Back around the turn of the century, Maine legislators enthusiastically decided to restructure the state's electric power industry on the theory that throwing the market open to competition would result in lower electricity bills for consumers. The state's three primary utilities — Central Maine Power Company, Bangor-Hydro Electric Company, and Maine Public Service Company — were directed to sell their power-generating facilities and become distributors only. Restructuring proponents offered up rosy predictions that power producers would be flocking to Maine in droves to bid for business. Prices could only go down.
Five years later, we've all seen what has happened. Large out-of-state interests bought up Maine's generating facilities and, instead of buying the electricity from Maine-based generators closely regulated by the state's Public Utilities Commission (PUC), consumers were subjected to the open market. Trouble was, it didn't work. Our generating plants are now owned by out-of-state and foreign interests that sell their electricity to the highest bidders nationwide. The few bids that did come this way offered rates that were higher, not lower, than prevailing rates.
The PUC was forced to establish what was called a standard rate offer that's been rising since the beginning. Maine households have one choice: pay the higher standard rate or turn off the electricity.
Now a new wrinkle is about to be added to the mix — one that likely will push those annual electric bills still higher for thousands of Maine ratepayers. ISO New England, which manages the region's power supply grid, claims new payments are needed to encourage generators to stay in business and expand generating capacity. These are the same generators who were going to be providing less expensive electricity to Mainers under the competitive market scenario.
ISO New England claims power suppliers do not receive a fair price for electricity because of caps now in place to protect customers from price spikes. What happens without those caps? Just ask customers in California, who paid billions of dollars in excess charges when producers there illegally manipulated the supply to force prices upward.
One thing is for certain. Maine legislators, the PUC, and then-Governor Angus King were either na?ve or numb when they succumbed to the rosy predictions of restructuring proponents five years ago. They destroyed a utility system that, for all its faults, was far superior to that which exists today. And all of us will be paying the price for generations to come.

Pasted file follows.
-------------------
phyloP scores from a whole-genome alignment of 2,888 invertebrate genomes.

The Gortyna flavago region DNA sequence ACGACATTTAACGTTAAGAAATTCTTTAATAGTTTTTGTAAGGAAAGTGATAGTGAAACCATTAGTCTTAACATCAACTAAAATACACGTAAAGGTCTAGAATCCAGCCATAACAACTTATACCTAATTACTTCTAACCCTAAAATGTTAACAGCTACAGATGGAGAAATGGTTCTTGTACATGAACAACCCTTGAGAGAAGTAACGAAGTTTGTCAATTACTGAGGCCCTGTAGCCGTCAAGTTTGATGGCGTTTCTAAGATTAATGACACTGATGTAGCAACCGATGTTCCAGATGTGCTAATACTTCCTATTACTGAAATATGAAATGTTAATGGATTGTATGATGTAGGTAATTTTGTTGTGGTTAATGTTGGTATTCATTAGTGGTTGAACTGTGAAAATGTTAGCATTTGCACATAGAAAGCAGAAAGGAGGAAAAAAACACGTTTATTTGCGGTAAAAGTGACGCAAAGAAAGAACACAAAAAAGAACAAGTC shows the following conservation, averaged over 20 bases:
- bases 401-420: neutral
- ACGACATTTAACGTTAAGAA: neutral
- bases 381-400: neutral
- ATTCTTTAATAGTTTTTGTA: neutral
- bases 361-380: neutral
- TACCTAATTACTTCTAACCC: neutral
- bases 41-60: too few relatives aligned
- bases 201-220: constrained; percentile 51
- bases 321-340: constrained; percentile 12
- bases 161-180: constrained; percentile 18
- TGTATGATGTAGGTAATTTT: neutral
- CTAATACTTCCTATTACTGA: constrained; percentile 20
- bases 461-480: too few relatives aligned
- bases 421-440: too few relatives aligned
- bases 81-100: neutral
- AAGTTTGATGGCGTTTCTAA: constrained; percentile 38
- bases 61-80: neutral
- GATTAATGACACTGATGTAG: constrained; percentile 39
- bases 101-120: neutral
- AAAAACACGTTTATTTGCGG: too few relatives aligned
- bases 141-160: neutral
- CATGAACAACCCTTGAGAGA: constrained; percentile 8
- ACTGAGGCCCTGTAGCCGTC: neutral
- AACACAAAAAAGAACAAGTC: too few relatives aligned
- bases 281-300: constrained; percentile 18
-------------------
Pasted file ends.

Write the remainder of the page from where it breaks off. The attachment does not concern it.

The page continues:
Patience for DirigoChoice
The state has a two-year contract for DirigoChoice with Anthem Blue Cross Blue Shield that will expire at the end of 2006. Anthem's actuaries have said it will be twenty-seven months into the program before they can assess its sustainability, Sharon L. Roberts, director of stakeholder relations at Anthem, told the Times Record.
Rather than cap DirigoChoice now and cut the state's losses, as Republicans suggest, we say let the contract run its course and stop trying to dismantle or end the health-care program before it hardly is off the ground. Remember, Dirigo Health passed with strong bipartisan support two years ago. Most objections being voiced now are worst-case scenarios. Why not imagine success?
Yes, enrollment has been slower than expected, but it is growing and expected to exceed 14,000 by year's end. How do we know that in another year, with positive promotion, that number won't greatly increase?
Almost 3,000 small-business employees, more than 2,500 self-employed people, and more than 1,800 people who are unemployed or who have no coverage through their employer have signed on to DirigoChoice. They and subsequent enrollees will be the program's best salesmen.
Let's give efforts to create savings in the health-care system a chance to mature. The Maine Quality Forum is promoting best practices; hospitals are voluntarily honoring caps on costs and profit and have curbs on major spending; and on the horizon is the state's biennial plan on delivering effective health care, including prevention, with maximum efficiency.
When DirigoChoice is twenty-seven months old, Anthem's actuaries will assess whether the program is viable — that is, if enough of the uninsured have signed on, if the pool contains a broad range of risks, and if the rates can be competitive so that DirigoChoice will continue to be a good choice for enrollees without needing continual subsidies by the state.
If we don't wait, we'll never know what might have been.
—Times Record, Brunswick